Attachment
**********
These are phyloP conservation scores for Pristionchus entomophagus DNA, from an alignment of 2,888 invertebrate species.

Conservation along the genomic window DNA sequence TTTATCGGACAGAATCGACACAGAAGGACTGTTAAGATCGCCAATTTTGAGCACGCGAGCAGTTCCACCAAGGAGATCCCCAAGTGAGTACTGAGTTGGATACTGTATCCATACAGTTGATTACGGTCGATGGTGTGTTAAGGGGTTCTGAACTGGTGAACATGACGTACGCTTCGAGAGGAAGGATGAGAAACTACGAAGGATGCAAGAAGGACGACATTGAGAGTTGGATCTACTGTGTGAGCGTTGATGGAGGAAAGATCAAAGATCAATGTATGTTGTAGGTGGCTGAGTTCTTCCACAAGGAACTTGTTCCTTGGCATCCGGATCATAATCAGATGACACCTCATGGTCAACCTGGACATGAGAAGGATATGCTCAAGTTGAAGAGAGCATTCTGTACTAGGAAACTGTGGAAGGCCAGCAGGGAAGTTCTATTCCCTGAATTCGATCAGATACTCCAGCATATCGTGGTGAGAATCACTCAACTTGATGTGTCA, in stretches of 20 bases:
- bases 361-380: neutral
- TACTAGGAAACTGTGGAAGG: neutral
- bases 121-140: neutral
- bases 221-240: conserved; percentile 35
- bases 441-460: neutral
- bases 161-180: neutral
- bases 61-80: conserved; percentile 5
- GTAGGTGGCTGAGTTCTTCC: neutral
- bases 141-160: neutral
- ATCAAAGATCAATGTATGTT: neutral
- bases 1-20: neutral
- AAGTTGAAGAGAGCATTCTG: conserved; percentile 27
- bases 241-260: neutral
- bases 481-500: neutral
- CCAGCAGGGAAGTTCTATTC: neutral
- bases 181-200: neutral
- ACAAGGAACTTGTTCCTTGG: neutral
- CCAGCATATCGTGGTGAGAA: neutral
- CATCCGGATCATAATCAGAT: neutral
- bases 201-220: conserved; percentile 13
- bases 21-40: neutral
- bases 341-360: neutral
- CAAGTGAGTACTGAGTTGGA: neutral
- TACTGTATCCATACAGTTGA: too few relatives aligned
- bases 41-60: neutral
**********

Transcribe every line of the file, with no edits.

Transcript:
These are phyloP conservation scores for Pristionchus entomophagus DNA, from an alignment of 2,888 invertebrate species.

Conservation along the genomic window DNA sequence TTTATCGGACAGAATCGACACAGAAGGACTGTTAAGATCGCCAATTTTGAGCACGCGAGCAGTTCCACCAAGGAGATCCCCAAGTGAGTACTGAGTTGGATACTGTATCCATACAGTTGATTACGGTCGATGGTGTGTTAAGGGGTTCTGAACTGGTGAACATGACGTACGCTTCGAGAGGAAGGATGAGAAACTACGAAGGATGCAAGAAGGACGACATTGAGAGTTGGATCTACTGTGTGAGCGTTGATGGAGGAAAGATCAAAGATCAATGTATGTTGTAGGTGGCTGAGTTCTTCCACAAGGAACTTGTTCCTTGGCATCCGGATCATAATCAGATGACACCTCATGGTCAACCTGGACATGAGAAGGATATGCTCAAGTTGAAGAGAGCATTCTGTACTAGGAAACTGTGGAAGGCCAGCAGGGAAGTTCTATTCCCTGAATTCGATCAGATACTCCAGCATATCGTGGTGAGAATCACTCAACTTGATGTGTCA, in stretches of 20 bases:
- bases 361-380: neutral
- TACTAGGAAACTGTGGAAGG: neutral
- bases 121-140: neutral
- bases 221-240: conserved; percentile 35
- bases 441-460: neutral
- bases 161-180: neutral
- bases 61-80: conserved; percentile 5
- GTAGGTGGCTGAGTTCTTCC: neutral
- bases 141-160: neutral
- ATCAAAGATCAATGTATGTT: neutral
- bases 1-20: neutral
- AAGTTGAAGAGAGCATTCTG: conserved; percentile 27
- bases 241-260: neutral
- bases 481-500: neutral
- CCAGCAGGGAAGTTCTATTC: neutral
- bases 181-200: neutral
- ACAAGGAACTTGTTCCTTGG: neutral
- CCAGCATATCGTGGTGAGAA: neutral
- CATCCGGATCATAATCAGAT: neutral
- bases 201-220: conserved; percentile 13
- bases 21-40: neutral
- bases 341-360: neutral
- CAAGTGAGTACTGAGTTGGA: neutral
- TACTGTATCCATACAGTTGA: too few relatives aligned
- bases 41-60: neutral